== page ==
Will They Come for the Homeschoolers?

Homeschooling
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Perhaps I was wrong. Just a few weeks ago, right after the presidential inauguration, one of my wife’s close friends, another parent in our homeschooling co-op, expressed her fear that homeschooling is likely to come under greater scrutiny with the new administration. I shook my head in dissent. Sure, I acknowledged, there are some, particularly on the Left, who are suspicious and critical of homeschooling. But ours is a strong movement with political clout, I assured her, with millions of American kids currently being taught at home. It would be foolish, and unnecessarily provocative, to target homeschoolers right now. 

Then, earlier this month lawyer and prominent author Jill Filipovic—whose articles have appeared in the Washington Post, The New York Times, and The Guardian, among others—launched a polemical frontal assault on what she terms “pro-life, pro-family homeschooling advocates.” These “right-wingers,” to quote Ms. Filipovic, undermine “children’s basic safety and right to an education.” She accuses conservative homeschooling parents—many of whom, she asserts, lack the necessary credentials and training to teach properly—of willfully keeping their children ignorant, as well as shielding their youth from ideas that might threaten their religious beliefs. She even implicitly claims that homeschooling parents are racists.

Granted, even though Ms. Filipovic’s writing is influential—she has won several awards and written a couple widely-acclaimed books—her opinion on homeschooling is still a minority one. Indeed, a 2020 poll found that a not-insignificant percentage of parents are likely to homeschool even after the COVID-19-related lockdowns come to an end. And while parent satisfaction with the quality of their children’s education significantly declined in 2020, the percentage of K-12 parents who homeschool doubled, according to a Gallup poll.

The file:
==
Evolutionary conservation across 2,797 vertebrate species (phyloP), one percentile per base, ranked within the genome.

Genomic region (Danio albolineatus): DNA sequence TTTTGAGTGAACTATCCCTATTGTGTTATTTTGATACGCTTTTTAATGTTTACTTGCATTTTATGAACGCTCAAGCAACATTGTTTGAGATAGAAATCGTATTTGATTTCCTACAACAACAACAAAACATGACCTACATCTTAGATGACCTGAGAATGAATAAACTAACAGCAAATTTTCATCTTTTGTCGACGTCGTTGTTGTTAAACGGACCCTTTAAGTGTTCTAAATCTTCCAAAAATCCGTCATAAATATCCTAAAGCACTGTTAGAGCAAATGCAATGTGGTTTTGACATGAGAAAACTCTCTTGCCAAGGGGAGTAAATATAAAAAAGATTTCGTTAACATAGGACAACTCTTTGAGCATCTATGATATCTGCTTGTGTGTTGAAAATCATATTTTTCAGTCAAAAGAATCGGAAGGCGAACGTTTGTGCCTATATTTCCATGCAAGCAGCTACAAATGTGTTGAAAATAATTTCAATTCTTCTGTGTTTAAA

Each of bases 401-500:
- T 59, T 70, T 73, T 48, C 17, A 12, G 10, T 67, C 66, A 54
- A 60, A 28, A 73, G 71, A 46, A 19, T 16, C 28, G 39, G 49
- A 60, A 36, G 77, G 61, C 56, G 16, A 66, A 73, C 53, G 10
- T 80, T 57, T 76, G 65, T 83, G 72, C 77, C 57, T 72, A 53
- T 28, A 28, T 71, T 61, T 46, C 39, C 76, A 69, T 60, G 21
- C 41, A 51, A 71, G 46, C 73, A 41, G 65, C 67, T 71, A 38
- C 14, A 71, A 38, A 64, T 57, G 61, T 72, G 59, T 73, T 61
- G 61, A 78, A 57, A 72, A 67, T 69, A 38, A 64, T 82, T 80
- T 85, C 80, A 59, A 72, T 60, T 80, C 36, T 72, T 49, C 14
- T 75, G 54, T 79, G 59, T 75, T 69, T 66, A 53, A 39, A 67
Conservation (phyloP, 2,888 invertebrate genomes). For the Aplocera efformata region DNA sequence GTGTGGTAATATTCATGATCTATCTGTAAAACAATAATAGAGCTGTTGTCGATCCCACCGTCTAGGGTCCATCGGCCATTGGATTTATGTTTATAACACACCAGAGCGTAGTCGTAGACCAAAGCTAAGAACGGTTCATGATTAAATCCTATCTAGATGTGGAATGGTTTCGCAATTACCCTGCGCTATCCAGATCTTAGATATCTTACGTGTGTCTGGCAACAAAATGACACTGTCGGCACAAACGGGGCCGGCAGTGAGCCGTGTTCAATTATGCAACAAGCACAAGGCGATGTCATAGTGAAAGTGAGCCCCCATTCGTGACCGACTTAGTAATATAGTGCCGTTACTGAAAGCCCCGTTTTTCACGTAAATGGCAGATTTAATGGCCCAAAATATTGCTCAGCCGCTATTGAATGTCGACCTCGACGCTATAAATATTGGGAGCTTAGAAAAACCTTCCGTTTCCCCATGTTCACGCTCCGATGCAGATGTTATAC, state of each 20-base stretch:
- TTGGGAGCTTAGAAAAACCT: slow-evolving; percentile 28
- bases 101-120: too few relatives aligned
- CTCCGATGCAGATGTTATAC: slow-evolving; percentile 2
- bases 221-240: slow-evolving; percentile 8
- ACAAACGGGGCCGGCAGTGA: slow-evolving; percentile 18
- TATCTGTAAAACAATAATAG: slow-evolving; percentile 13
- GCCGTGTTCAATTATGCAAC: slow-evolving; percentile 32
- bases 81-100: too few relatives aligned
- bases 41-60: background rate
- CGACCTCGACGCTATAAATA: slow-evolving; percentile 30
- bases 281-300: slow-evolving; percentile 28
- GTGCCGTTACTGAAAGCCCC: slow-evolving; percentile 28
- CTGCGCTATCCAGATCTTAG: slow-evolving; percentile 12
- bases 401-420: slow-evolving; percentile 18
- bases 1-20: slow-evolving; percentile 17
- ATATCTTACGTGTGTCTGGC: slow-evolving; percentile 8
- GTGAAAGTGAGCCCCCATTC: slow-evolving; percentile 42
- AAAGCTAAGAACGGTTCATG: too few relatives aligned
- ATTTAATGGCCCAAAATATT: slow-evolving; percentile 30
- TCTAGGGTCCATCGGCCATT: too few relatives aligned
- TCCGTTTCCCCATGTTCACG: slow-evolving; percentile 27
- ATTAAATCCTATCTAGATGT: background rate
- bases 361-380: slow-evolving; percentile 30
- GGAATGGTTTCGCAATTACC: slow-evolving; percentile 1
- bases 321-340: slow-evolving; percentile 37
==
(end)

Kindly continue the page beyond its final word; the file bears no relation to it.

Nevertheless, those familiar with the “Overton Window” know that the more such arguments are made in the public square, especially by those with cultural clout, the more frequently will there be calls to regulate and curtail homeschooling. Indeed, Harvard Law professor Elizabeth Bartholet was already pushing that window further open last year by making claims similar to those of Filipovic. The more academia criticizes homeschooling, the more the legacy media will report on those critiques, and the more everyday Americans will be inclined to be suspicious of it, for the kinds of reasons Filipovic and Bartholet provide.

Not that those reasons are particularly good ones. Though I presume it is true that there are abusive parents who exploit homeschooling to shield themselves from the intrusion of authorities, there is a paucity of evidence that this represents a significant trend or problem.

In contrast, there is plenty of evidence demonstrating that public schools are unsafe for children. A 2019 article in the New York Times noted that public K-12 schools “have become notorious for failing to recognize and address sexual assault, and employing tactics to intimidate victims and avoid lawsuits.” Another 2019 article in Commonweal cited a former advisor to the Department of Education (DOE) who explained that “the aggregate number of children abused in the public schools would be larger than in the Catholic Church scandal.” Another DOE advisor has argued that sexual abuse cases in public schools far outnumber those in Catholic schools. 

Of course, one might claim that abuse comes in many forms, not only sexual or physical. Famous evolutionary biologist Richard Dawkins famously asserted that indoctrinating children in religious beliefs is a form of child abuse (though one imagines Dawkins would say indoctrinating children in materialist philosophy or atheism is not). Would Filipovic label any orthodox Catholic doctrines to be “abusive” in nature? She has attacked various “conservative” Christian beliefs like male headship and claimed that Catholicism is “detrimental” to feminism.